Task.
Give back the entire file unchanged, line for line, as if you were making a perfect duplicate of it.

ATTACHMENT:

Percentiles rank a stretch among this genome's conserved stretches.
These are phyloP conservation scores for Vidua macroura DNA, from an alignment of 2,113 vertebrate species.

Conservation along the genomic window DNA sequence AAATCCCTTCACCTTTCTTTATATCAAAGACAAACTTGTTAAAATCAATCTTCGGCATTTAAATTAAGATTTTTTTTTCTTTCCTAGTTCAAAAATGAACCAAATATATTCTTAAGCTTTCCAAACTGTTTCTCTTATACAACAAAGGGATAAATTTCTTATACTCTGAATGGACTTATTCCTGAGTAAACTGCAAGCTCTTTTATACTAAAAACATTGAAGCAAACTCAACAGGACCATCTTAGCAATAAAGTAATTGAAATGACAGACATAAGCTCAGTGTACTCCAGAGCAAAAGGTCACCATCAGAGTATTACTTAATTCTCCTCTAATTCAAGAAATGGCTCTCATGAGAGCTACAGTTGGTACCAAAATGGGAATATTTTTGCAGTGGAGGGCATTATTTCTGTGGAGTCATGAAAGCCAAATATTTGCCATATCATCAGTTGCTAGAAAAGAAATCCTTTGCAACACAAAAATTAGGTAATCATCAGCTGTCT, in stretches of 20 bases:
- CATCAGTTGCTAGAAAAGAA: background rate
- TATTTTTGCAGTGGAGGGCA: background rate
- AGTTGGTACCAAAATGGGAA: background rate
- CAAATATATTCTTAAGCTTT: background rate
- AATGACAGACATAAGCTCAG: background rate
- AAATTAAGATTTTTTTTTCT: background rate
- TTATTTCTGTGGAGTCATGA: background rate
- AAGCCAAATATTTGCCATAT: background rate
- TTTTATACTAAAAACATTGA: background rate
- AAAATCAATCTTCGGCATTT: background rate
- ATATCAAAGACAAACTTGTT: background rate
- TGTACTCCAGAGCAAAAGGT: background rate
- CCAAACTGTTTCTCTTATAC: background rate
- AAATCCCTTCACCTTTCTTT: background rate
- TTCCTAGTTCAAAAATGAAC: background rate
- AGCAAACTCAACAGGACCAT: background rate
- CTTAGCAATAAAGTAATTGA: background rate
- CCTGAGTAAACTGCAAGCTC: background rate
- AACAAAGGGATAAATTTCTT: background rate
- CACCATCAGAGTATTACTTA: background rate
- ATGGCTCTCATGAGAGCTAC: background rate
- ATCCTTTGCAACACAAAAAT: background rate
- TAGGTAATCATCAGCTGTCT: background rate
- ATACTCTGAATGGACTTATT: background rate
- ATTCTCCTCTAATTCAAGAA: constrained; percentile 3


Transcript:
Percentiles rank a stretch among this genome's conserved stretches.
These are phyloP conservation scores for Vidua macroura DNA, from an alignment of 2,113 vertebrate species.

Conservation along the genomic window DNA sequence AAATCCCTTCACCTTTCTTTATATCAAAGACAAACTTGTTAAAATCAATCTTCGGCATTTAAATTAAGATTTTTTTTTCTTTCCTAGTTCAAAAATGAACCAAATATATTCTTAAGCTTTCCAAACTGTTTCTCTTATACAACAAAGGGATAAATTTCTTATACTCTGAATGGACTTATTCCTGAGTAAACTGCAAGCTCTTTTATACTAAAAACATTGAAGCAAACTCAACAGGACCATCTTAGCAATAAAGTAATTGAAATGACAGACATAAGCTCAGTGTACTCCAGAGCAAAAGGTCACCATCAGAGTATTACTTAATTCTCCTCTAATTCAAGAAATGGCTCTCATGAGAGCTACAGTTGGTACCAAAATGGGAATATTTTTGCAGTGGAGGGCATTATTTCTGTGGAGTCATGAAAGCCAAATATTTGCCATATCATCAGTTGCTAGAAAAGAAATCCTTTGCAACACAAAAATTAGGTAATCATCAGCTGTCT, in stretches of 20 bases:
- CATCAGTTGCTAGAAAAGAA: background rate
- TATTTTTGCAGTGGAGGGCA: background rate
- AGTTGGTACCAAAATGGGAA: background rate
- CAAATATATTCTTAAGCTTT: background rate
- AATGACAGACATAAGCTCAG: background rate
- AAATTAAGATTTTTTTTTCT: background rate
- TTATTTCTGTGGAGTCATGA: background rate
- AAGCCAAATATTTGCCATAT: background rate
- TTTTATACTAAAAACATTGA: background rate
- AAAATCAATCTTCGGCATTT: background rate
- ATATCAAAGACAAACTTGTT: background rate
- TGTACTCCAGAGCAAAAGGT: background rate
- CCAAACTGTTTCTCTTATAC: background rate
- AAATCCCTTCACCTTTCTTT: background rate
- TTCCTAGTTCAAAAATGAAC: background rate
- AGCAAACTCAACAGGACCAT: background rate
- CTTAGCAATAAAGTAATTGA: background rate
- CCTGAGTAAACTGCAAGCTC: background rate
- AACAAAGGGATAAATTTCTT: background rate
- CACCATCAGAGTATTACTTA: background rate
- ATGGCTCTCATGAGAGCTAC: background rate
- ATCCTTTGCAACACAAAAAT: background rate
- TAGGTAATCATCAGCTGTCT: background rate
- ATACTCTGAATGGACTTATT: background rate
- ATTCTCCTCTAATTCAAGAA: constrained; percentile 3